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I wonder if some of our French members who have some experience with school food, including that featured in the Cantines book, know if today's school meals here are as good as my sagging memory would have them.

I will give you a Norman's answer. When I think back on my school days, I have great memories of some "cantines" and dreadful memories of others. Back in the 60's and 70's some school cantines were still pretty artisanal, with much of the food prepared on the spot from fresh ingredients. I have known such cantines, and the food could be quite nice there. But at some other schools the food was much less interesting. It was some kind of lottery. I don't think that has changed a lot, even though school cuisine, as part of the dreaded "cuisine pour collectivités", has become more industrialized. Still I hear some kids or teenagers say that their "cantine" is okay. My son Ben (20) recalls with irony the overcooked, tough "autruche aux marrons" (ostrich with chestnuts) that his school cantine chefs had decided to serve the day before Christmas vacation, about 8 or 9 years ago. He says it was a complete failure but a lot of fun to remember.

A quick look on school menus pasted outside schools in France (required by the law) or seen on the Internet seems to indicate that, if things are not perfect, at least there is an effort towards quality and variety.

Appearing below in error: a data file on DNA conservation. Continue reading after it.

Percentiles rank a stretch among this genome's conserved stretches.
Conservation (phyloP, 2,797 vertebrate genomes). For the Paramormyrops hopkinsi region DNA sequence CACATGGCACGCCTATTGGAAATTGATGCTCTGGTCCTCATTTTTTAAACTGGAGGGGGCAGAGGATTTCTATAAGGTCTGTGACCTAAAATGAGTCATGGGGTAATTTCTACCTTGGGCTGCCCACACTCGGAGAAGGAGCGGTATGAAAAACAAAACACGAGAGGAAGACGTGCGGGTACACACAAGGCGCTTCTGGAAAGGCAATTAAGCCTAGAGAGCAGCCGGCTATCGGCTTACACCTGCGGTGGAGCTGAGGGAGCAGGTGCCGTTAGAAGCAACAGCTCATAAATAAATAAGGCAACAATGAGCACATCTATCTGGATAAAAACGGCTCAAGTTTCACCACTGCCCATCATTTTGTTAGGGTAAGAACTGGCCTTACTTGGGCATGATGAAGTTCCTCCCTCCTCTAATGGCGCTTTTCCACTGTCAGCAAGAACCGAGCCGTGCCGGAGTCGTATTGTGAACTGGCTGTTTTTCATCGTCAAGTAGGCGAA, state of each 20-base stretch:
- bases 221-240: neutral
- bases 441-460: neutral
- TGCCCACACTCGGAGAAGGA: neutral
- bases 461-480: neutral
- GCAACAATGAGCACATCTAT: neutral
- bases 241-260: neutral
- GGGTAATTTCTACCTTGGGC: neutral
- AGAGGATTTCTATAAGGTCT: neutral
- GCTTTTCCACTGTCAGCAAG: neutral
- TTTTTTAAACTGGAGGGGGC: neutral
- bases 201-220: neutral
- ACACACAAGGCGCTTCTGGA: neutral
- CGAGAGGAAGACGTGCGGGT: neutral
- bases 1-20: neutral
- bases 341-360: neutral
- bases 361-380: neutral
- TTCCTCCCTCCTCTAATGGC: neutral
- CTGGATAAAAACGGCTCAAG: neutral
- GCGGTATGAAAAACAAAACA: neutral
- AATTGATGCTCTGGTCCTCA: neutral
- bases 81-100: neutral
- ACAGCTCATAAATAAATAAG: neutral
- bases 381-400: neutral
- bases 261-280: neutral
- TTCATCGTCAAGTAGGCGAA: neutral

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My son Ben (20) recalls with irony the overcooked, tough "autruche aux marrons" (ostrich with chestnuts) that his school cantine chefs had decided to serve the day before Christmas vacation, about 8 or 9 years ago. He says it was a complete failure but a lot of fun to remember.

Wow, Ostrich with chestnuts is definitely not something you'd see in American public schools. Thank you for your insight on this Pitipois, it's very interesting.

From the article I gathered that students in France are not offered a large selection and pretty much eat what's being served that day, so on Tuesday you might have ravioli, Mondays might be hachis parmentier, etc. Is this correct?


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From the article I gathered that students in France are not offered a large selection and pretty much eat what's being served that day, so on Tuesday you might have ravioli, Mondays might be hachis parmentier, etc.  Is this correct?

I don't think that kind of repetitive fare is common anymore. Take a look here or here at some examples of school menus. The selection is not very large, but not that narrow either.

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From the article I gathered that students in France are not offered a large selection and pretty much eat what's being served that day, so on Tuesday you might have ravioli, Mondays might be hachis parmentier, etc.  Is this correct?

I don't think that kind of repetitive fare is common anymore. Take a look here or here at some examples of school menus. The selection is not very large, but not that narrow either.

Oh now you've open a whole new horizon for me. What, for instance, would the barbeque sauce be with the chicken.